In the 1930s, immigration to Canada slowed down significantly. Canada had passed racist immigration policies that restricted along national origins lines in the late 1920s, like the US had done in the early 1920s. Dutch immigrants had been among the “preferred” immigrants in both countries, as opposed to non-preferred groups from Southern and Eastern Europe. As in the US, Asian peoples were wholly excluded. After the start of the Depression in 1929 and 1930, Canada shut the doors even more tightly, as did the US, even to preferred immigrant ethnic groups.

The work of Beets and his partners in Canada in the 1920s would pay off after World War II. It would provide a foundation for settling a new wave of immigrants from the Netherlands to Canada and starting churches to serve their new communities. From the late 1940s through the 1960s some 400,000 Netherlanders would leave home, leaving in large numbers for Canada, South Africa, and Australia. They would plant Dutch immigrant communities and Reformed churches in all of those places. Over 185,000 settled in Canada (66 percent of them Reformed). Some Dutch emigrants also considered Indonesia, a Dutch colony. But the indigenous people of Indonesia successfully rebelled and won their independence after war, between 1945 and 1950

Pamphlet to welcome Dutch Immigrants to Canada, 1950s. Canadian Museum of Immigration at Pier 21.

This story provides a couple of simple “lessons,” perhaps, about Dutch Reformed immigrant to North America.

  • We can see the impact of Reformed ideals of “covenant” and “community” in the work of Beets, the CRC, and immigrant Dutch Reformed Canadians. They did not want to be scattered but plant colonies and churches that supported immigrants. Indeed, the evidence suggests that Dutch Catholic immigrants assimilated quickly compared to Reformed immigrants who built their own churches and schools.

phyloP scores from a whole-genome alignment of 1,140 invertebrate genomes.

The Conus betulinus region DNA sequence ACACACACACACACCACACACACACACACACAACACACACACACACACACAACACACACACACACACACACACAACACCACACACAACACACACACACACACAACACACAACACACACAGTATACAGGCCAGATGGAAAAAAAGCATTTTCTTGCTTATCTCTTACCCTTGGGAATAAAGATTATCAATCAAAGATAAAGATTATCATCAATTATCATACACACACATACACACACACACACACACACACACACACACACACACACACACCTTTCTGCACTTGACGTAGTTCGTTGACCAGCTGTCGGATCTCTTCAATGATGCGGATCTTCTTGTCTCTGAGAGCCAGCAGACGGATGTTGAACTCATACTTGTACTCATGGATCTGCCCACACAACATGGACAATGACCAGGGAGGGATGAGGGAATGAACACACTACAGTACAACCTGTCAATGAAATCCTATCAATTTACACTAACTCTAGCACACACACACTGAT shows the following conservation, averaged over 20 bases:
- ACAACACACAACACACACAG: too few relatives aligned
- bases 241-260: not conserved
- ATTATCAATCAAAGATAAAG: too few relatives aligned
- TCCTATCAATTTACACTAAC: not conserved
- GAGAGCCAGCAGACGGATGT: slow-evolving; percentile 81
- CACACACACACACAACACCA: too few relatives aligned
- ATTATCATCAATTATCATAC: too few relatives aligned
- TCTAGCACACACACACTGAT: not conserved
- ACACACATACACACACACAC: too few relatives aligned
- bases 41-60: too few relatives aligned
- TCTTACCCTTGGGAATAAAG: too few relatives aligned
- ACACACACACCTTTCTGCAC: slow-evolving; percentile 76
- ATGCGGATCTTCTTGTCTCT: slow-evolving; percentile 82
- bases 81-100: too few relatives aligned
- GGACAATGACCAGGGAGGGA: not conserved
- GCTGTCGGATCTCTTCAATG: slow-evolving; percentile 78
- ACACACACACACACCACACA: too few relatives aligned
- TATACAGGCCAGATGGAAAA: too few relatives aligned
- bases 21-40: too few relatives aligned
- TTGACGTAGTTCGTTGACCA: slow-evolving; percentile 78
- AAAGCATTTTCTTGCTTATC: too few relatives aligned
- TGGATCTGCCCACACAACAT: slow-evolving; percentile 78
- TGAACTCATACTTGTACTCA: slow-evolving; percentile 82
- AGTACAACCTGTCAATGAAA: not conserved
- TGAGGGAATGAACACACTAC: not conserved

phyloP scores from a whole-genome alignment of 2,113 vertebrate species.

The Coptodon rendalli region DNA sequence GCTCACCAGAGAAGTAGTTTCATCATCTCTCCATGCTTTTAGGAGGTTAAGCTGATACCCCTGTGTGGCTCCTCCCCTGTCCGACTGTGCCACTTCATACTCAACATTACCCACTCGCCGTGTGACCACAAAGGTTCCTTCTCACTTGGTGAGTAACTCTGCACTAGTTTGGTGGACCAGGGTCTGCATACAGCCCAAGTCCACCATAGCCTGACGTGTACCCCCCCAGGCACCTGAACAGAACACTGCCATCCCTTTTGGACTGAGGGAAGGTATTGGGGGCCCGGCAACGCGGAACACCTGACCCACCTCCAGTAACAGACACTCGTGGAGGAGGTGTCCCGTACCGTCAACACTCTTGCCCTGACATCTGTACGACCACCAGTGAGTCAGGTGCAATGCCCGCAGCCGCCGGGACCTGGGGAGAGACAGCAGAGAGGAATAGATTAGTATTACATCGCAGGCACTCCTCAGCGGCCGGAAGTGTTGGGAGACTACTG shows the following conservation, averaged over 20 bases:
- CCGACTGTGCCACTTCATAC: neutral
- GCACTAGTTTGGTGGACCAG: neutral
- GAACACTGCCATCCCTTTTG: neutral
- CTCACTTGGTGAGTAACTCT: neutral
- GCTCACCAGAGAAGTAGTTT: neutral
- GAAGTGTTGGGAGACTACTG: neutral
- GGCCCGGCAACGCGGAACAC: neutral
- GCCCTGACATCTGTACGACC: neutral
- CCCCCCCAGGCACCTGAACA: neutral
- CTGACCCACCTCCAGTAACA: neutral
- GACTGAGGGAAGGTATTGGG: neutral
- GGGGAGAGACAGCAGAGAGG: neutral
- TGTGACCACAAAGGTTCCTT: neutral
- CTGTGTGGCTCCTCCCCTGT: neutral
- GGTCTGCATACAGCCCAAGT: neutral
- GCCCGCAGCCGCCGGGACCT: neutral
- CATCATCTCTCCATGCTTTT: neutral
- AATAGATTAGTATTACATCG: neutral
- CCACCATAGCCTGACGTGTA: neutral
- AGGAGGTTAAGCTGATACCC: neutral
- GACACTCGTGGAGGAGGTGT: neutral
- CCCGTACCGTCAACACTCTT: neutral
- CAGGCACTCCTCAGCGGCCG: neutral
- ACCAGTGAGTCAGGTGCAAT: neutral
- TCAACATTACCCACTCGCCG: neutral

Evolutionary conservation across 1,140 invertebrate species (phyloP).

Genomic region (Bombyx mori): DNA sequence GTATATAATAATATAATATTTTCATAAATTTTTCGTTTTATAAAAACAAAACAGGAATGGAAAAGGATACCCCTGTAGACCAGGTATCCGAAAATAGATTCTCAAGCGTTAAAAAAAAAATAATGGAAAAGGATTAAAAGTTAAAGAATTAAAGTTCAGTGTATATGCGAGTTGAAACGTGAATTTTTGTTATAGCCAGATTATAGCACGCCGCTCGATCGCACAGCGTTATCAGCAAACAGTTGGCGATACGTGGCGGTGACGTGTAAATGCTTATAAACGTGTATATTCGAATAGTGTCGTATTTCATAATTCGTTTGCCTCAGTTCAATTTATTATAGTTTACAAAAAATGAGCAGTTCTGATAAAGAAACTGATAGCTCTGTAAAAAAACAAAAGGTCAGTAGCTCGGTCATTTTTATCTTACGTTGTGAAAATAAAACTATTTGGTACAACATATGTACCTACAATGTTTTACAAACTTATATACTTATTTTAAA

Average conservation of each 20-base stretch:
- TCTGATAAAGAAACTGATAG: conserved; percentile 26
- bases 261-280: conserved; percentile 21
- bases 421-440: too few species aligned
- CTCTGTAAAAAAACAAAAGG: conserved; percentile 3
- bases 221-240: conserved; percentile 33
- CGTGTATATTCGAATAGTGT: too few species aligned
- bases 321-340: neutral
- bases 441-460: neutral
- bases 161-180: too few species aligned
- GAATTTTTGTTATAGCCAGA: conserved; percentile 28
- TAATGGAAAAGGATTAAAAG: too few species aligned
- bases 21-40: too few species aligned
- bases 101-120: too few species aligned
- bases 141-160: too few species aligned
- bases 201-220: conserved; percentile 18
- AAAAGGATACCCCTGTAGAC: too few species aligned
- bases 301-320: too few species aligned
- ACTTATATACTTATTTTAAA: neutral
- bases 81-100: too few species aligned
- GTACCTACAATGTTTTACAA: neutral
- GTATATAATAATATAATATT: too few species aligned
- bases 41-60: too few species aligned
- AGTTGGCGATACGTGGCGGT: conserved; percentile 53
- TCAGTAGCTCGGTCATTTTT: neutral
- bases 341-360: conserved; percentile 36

• We also can see the ties between religion, ethnicity, and economic opportunity that shaped immigration to North America, not just by the Dutch but other groups that planted colonies along religious and ethnic lines.
  • Finally, we can see an “imperial” Dutch diaspora around the world. Dutch folk and Reformed folk did not see emigrants as leaving the Dutch world when they left the Netherlands. They saw immigrants as spreading Dutch and Reformed influence. And they worked to keep ties strong between the old country and far flung Dutch “colonies.”

The Christian Reformed Church’s “missions” in Canada helped settle Dutch Reformed immigrants and plant CRC congregations. In turn, those immigrants would influence and reshape the CRC in the last third of the twentieth century.

William Katerberg is a professor of history and interim curator of Heritage Hall at Calvin University.

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The featured image at the top of this post is of Dutch immigrants clearing land in Alberta. Date unknown. (Library and Archives of Canada).

This post draws on material from “Henry Beets and the Mission Work in Canada,” by Willem Niemeijer. For more details and the larger story of Beets’ work, check out Issue 17:2 of Origins: Historical Magazine of the Archives (Fall 1999).